Tuesday, January 17, 2017

The better part of the worst

Saturday, Dave and I celebrated our 16th anniversary. We went to a friend's party at night, and I got into a conversation with some women there about childcare. I boasted about Dave, who has always and unhesitatingly changed diapers and fed the kids. What I couldn't get into with a group of strangers is just how amazing he's always been with Max, from day one.

Nobody ever really ponders the "for worse" part of your wedding vows. I mean, who knows what the future holds? You assume that the wonderful person you fell in love with will always be there for you. You think he or she will be a great parent. You certainly never imagine that your firstborn will have a stroke at birth and end up with cerebral palsy. You never imagine you will have a child with special needs.

As much of an optimist and can-do person as I'd always been, I was mired in grief. I felt sad about what had happened to my baby, worried sick about his future and devastated for Dave and me. Dave grew less despondent as weeks passed. Not me. I cried in the shower, when I drove Max to therapy and sometimes as I breastfed him. One night, I lay in bed and sobbed. "This is my worst nightmare," I blurted. And Dave, who was standing beside me holding Max, said, "Honey, look at him, does he look like a nightmare? He's beautiful."

That was Dave, forcing me to appreciate the present instead of dwelling on the past and freaking out about the future.

He'd sing silly songs ("Max makes big DOOODIES!"). He'd get Chinese food for dinner and spoon-feed it to me as I sat on the couch and nursed Max. He'd cuddle Max and tell him that he was going to grow up and be great.

I couldn't have ever known this would be the "for better" of the "for worst."

That first year with Max was the hardest one of my life as I struggled to accept what had happened, organized Max's therapies, did the exercises with him, took him to specialists and tried to not obsess about all the milestones he was missing. Through it all, Dave stayed steady and strong.

Back then, Dave had more flexibility in his job than I did. When we decided to get Max hyperbaric oxygen treatment, Dave would leave work early for sessions (we did around 40). He'd lie with Max in a glass tube as a technician infused the chamber with oxygen, in hopes of sparking dormant parts of the brain surrounding the damaged areas.

I couldn't have known this would be the "for better" of the "for worst."

When Max woke up with seizures on three different occasions, and his body convulsed uncontrollably with his eyes rolled up in his head and we called 911 and we watched helplessly and it seemed like death itself was hovering over our boy, Dave and I clung to each other. For weeks, I was haunted by what happened. "The medication will help," Dave would remind me, hugging me tight. "He will be fine."

I couldn't have known this would be the "better" of the "worst," either. Oh, no. I couldn't have known.

Of course, Max turned out to be the best, not the worst: a cheerful, loving, determined, seriously cute boy. To know him was to adore him.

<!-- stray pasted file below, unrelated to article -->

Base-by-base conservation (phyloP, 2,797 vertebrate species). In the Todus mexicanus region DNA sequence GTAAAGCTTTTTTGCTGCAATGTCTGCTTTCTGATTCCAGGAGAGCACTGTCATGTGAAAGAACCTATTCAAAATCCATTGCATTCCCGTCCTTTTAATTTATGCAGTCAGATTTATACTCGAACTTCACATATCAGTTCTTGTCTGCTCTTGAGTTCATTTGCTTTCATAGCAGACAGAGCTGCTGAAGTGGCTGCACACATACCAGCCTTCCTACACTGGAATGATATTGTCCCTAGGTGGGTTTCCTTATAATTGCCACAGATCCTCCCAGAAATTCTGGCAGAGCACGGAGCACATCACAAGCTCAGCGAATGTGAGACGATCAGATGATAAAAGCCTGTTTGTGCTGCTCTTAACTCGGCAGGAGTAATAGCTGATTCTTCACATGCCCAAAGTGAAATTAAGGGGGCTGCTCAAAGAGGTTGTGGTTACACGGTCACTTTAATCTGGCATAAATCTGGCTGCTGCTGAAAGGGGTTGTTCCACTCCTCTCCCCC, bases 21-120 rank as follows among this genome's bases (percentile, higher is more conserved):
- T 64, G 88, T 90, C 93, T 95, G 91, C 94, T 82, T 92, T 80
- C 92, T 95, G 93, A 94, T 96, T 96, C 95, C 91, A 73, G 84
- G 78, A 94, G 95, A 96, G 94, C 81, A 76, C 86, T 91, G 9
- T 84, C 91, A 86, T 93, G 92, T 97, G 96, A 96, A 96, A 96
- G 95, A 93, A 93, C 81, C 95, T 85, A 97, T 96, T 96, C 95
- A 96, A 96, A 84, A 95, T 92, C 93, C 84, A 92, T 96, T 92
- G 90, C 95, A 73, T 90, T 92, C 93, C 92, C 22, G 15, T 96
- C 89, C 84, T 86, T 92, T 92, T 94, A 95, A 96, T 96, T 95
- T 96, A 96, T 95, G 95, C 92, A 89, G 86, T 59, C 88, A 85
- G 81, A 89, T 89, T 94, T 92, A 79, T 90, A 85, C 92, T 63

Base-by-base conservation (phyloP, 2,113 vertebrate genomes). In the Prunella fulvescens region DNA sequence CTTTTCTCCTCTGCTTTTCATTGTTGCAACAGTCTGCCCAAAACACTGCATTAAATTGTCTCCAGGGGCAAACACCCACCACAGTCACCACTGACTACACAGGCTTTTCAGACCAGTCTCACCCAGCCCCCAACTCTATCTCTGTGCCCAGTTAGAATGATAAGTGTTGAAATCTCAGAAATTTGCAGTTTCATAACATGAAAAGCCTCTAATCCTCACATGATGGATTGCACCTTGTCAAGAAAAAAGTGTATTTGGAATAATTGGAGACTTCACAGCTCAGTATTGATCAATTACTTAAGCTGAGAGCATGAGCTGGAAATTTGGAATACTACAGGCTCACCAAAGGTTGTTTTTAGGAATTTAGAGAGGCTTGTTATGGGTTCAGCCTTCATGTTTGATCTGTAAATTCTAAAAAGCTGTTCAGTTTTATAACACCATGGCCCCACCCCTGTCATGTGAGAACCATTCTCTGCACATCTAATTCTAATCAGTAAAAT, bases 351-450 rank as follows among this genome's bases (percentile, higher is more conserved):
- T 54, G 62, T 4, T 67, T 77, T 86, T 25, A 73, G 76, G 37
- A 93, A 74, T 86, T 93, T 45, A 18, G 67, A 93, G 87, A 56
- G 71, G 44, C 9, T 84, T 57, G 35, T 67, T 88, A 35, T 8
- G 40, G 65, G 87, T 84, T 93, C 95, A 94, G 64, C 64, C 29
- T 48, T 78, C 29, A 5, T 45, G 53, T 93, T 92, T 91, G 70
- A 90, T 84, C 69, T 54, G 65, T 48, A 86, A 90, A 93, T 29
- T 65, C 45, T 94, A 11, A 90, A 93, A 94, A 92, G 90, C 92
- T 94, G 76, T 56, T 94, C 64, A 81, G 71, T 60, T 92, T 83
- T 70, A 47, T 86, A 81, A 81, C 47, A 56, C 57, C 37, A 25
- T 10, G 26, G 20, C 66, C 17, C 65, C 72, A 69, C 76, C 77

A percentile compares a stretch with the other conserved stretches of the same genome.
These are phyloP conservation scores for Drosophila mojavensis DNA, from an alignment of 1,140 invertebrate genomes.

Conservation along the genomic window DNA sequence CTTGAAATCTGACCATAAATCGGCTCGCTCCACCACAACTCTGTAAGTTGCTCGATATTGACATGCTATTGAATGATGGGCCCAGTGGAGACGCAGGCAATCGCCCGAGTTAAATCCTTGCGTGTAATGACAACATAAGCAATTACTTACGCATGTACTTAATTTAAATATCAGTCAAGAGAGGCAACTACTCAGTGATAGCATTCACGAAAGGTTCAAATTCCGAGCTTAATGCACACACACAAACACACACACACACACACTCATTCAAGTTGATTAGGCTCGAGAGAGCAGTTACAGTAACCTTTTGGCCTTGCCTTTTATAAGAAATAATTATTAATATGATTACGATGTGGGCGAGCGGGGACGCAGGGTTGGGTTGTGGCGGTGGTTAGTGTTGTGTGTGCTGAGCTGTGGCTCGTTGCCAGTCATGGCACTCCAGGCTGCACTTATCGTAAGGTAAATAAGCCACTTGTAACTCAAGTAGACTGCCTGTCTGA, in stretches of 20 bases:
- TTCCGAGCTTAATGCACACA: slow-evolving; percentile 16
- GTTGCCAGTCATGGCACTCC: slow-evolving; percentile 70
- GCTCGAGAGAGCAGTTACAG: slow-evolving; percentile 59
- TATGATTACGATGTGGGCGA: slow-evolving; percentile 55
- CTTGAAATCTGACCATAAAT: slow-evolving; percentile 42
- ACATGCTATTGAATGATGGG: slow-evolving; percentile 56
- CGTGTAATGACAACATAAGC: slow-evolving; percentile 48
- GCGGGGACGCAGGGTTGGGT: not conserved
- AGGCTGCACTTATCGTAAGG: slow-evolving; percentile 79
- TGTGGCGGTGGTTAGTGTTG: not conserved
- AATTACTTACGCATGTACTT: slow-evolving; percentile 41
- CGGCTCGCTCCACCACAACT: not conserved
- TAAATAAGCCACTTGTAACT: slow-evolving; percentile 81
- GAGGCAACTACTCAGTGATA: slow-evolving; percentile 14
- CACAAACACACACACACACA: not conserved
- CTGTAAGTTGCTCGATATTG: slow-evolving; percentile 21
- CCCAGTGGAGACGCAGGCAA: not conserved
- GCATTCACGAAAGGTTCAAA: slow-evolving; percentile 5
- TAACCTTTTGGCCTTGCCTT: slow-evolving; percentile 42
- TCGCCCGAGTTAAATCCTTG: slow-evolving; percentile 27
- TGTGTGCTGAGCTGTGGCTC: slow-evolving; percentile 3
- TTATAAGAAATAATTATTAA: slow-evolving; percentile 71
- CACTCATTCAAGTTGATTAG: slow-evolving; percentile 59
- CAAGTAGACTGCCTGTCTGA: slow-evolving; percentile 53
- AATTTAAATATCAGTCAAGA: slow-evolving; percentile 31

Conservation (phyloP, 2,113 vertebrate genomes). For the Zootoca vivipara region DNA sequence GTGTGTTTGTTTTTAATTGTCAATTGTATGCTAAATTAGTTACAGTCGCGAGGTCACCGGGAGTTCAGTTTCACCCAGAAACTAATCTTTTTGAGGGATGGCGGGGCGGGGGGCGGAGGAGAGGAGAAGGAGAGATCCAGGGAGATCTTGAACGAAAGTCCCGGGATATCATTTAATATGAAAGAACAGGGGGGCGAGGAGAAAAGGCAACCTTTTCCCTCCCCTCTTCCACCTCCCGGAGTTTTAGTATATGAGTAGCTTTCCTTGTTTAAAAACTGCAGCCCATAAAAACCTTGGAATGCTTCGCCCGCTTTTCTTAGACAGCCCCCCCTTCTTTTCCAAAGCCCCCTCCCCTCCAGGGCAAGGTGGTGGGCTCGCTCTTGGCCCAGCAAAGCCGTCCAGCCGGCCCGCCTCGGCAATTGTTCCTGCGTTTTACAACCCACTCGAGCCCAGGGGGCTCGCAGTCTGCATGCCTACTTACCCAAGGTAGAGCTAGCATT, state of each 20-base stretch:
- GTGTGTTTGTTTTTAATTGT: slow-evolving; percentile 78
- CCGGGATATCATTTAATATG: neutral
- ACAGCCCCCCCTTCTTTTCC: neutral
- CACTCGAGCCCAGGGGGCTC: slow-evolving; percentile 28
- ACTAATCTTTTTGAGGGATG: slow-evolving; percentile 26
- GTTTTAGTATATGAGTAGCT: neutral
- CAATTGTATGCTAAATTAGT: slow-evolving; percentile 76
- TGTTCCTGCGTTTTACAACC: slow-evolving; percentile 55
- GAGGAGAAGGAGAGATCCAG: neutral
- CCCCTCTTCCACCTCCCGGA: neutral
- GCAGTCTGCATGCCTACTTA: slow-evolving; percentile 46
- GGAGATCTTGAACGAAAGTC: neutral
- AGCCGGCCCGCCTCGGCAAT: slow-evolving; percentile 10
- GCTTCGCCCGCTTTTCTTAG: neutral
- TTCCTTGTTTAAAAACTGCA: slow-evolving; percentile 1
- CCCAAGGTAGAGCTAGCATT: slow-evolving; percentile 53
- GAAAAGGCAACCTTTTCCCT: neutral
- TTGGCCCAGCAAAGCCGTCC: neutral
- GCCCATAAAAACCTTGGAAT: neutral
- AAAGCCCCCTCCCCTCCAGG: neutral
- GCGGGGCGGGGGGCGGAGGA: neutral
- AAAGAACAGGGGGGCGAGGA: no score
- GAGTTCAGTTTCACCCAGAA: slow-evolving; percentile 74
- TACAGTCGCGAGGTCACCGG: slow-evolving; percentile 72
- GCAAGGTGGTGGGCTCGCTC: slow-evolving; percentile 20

As Max got older, he and Dave started going on boys' days out. It began with trying new restaurants. Then they went on road trips—to an uncle in Rhode Island, to Diggerland USA. They took train rides to nowhere, just for fun. They'd roam around New York City and recently walked across the Brooklyn BridgeThey visited Chicago, especially because Max wanted to see the fire trucks there. This spring, they are going on a long weekend to Disney World along with Dave's dad.

When Max was a baby, I'd get sad when I looked at our glowing, happy faces in the wedding photos. We had no idea what would happen, I'd think. But now, I look at those photos and I think how lucky I am.


  1. Max, Sabrina, and Ben are so lucky to have such amazing parents

  2. Simply beautiful. What a blessing of a man.

  3. I love this so much and it is true of my husband too. I get mired in the grief (maybe it's because we feel it so closely as mothers?) but my husband was always quick to point out how happy and ultimately healthy our son is. For better or worse, we chose our men well : )

  4. This is beautiful. Happy Anniversary to you and Dave and many, many more!

  5. This warms my heart. Wishing continued perseverance as the years come upon us. Much love to you, Dave, Max, Sabrina, and Ben. Awesome!

  6. Happy anniversary! Reading this touched my heart. Continued blessings to all of you.

  7. My first born had a stroke at birth and also has cerebral palsy. I often look at pictures of my younger self and think "my God, you had no idea what was ahead of you!" My husband is my rock and keeps me focused on what's in front of us today and what's important now. Seizures returned just before his 4th Birthday and could not be controlled by medication. Just 4 weeks ago my son had a hemispherectomy to disconnect the left half of his brain to stop seizures. I couldn't imagine this journey without my husband, I wouldn't have made it. Happy Anniversary to you and your husband. It takes a special kind of relationship to withstand this kind of storm and find the beauty in the journey.

  8. Happy anniversary to a beautiful couple.


Thanks for sharing!

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